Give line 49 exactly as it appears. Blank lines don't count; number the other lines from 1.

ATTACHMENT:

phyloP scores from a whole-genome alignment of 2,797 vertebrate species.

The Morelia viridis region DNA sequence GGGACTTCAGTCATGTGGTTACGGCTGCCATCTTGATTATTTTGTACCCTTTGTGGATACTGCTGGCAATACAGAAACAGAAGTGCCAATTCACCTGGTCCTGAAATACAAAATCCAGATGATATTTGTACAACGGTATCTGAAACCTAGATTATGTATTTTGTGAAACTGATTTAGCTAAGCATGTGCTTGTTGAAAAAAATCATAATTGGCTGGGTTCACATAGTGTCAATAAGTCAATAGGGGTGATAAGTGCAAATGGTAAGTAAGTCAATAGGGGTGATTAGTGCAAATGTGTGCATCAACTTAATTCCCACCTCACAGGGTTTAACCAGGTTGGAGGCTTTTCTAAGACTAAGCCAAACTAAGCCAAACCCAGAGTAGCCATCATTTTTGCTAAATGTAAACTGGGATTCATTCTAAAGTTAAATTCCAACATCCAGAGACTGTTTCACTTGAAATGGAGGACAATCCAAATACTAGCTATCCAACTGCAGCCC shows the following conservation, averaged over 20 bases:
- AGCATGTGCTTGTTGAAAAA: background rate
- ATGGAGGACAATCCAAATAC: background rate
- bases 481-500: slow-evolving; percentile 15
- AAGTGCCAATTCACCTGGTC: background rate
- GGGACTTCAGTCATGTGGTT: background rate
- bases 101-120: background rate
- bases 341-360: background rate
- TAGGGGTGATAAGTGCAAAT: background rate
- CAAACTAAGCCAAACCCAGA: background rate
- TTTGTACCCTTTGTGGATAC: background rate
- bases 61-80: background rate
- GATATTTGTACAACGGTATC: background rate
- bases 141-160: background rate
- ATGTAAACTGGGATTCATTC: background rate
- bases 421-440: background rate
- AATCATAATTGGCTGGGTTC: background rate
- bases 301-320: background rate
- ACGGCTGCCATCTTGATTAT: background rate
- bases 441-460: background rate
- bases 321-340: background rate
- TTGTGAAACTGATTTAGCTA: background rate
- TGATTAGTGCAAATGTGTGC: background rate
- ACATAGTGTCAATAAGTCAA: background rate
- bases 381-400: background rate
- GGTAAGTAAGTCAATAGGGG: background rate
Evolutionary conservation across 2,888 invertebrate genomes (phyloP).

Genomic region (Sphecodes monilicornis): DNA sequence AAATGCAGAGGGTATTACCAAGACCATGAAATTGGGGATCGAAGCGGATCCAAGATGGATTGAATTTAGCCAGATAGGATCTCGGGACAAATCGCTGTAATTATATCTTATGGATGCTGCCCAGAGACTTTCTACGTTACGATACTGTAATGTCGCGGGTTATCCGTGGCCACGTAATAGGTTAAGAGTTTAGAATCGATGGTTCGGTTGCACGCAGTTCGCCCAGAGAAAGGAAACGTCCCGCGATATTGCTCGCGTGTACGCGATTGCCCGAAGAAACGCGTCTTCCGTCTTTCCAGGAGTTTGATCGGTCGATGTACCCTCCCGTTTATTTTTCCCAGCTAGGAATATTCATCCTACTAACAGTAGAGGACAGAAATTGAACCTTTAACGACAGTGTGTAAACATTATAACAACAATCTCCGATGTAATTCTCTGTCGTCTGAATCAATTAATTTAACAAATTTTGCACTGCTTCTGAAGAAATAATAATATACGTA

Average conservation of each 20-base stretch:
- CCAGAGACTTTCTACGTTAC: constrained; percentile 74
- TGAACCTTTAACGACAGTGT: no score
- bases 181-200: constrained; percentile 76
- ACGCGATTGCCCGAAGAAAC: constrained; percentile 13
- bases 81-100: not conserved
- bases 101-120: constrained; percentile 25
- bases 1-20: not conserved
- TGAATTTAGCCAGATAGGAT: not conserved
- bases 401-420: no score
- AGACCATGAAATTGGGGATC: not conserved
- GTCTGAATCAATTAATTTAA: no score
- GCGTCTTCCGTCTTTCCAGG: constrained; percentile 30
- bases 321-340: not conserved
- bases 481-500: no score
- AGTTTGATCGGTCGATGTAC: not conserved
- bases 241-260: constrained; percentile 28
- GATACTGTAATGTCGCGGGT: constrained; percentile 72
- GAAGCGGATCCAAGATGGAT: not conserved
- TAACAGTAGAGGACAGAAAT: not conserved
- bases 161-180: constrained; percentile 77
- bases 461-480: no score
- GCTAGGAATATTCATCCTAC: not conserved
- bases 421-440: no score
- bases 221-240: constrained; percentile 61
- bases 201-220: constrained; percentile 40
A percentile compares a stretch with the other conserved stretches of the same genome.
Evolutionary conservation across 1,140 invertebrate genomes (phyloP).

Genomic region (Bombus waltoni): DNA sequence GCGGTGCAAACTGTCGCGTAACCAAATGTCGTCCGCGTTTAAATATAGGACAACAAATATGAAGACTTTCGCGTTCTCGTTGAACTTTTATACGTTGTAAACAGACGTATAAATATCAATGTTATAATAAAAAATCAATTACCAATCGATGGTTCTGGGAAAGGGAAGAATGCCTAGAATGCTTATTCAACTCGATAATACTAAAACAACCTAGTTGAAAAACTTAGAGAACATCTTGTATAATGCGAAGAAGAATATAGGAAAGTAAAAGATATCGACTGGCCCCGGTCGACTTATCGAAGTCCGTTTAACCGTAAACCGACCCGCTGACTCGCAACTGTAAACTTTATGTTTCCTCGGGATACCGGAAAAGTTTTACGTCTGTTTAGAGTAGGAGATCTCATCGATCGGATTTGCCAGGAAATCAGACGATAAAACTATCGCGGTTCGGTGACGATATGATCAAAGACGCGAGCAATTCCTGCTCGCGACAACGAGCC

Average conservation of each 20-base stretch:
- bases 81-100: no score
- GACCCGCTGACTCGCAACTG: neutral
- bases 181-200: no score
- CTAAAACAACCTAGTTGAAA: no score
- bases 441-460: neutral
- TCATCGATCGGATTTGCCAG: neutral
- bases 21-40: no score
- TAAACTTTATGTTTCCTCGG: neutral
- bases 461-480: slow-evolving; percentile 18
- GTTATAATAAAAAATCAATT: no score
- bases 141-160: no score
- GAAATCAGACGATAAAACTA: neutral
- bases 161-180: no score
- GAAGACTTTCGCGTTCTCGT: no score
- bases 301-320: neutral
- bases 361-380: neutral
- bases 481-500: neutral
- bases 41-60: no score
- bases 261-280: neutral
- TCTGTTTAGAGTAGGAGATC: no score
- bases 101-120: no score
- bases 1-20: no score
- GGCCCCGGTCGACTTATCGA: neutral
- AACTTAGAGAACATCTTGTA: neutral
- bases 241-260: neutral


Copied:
- TAACAGTAGAGGACAGAAAT: not conserved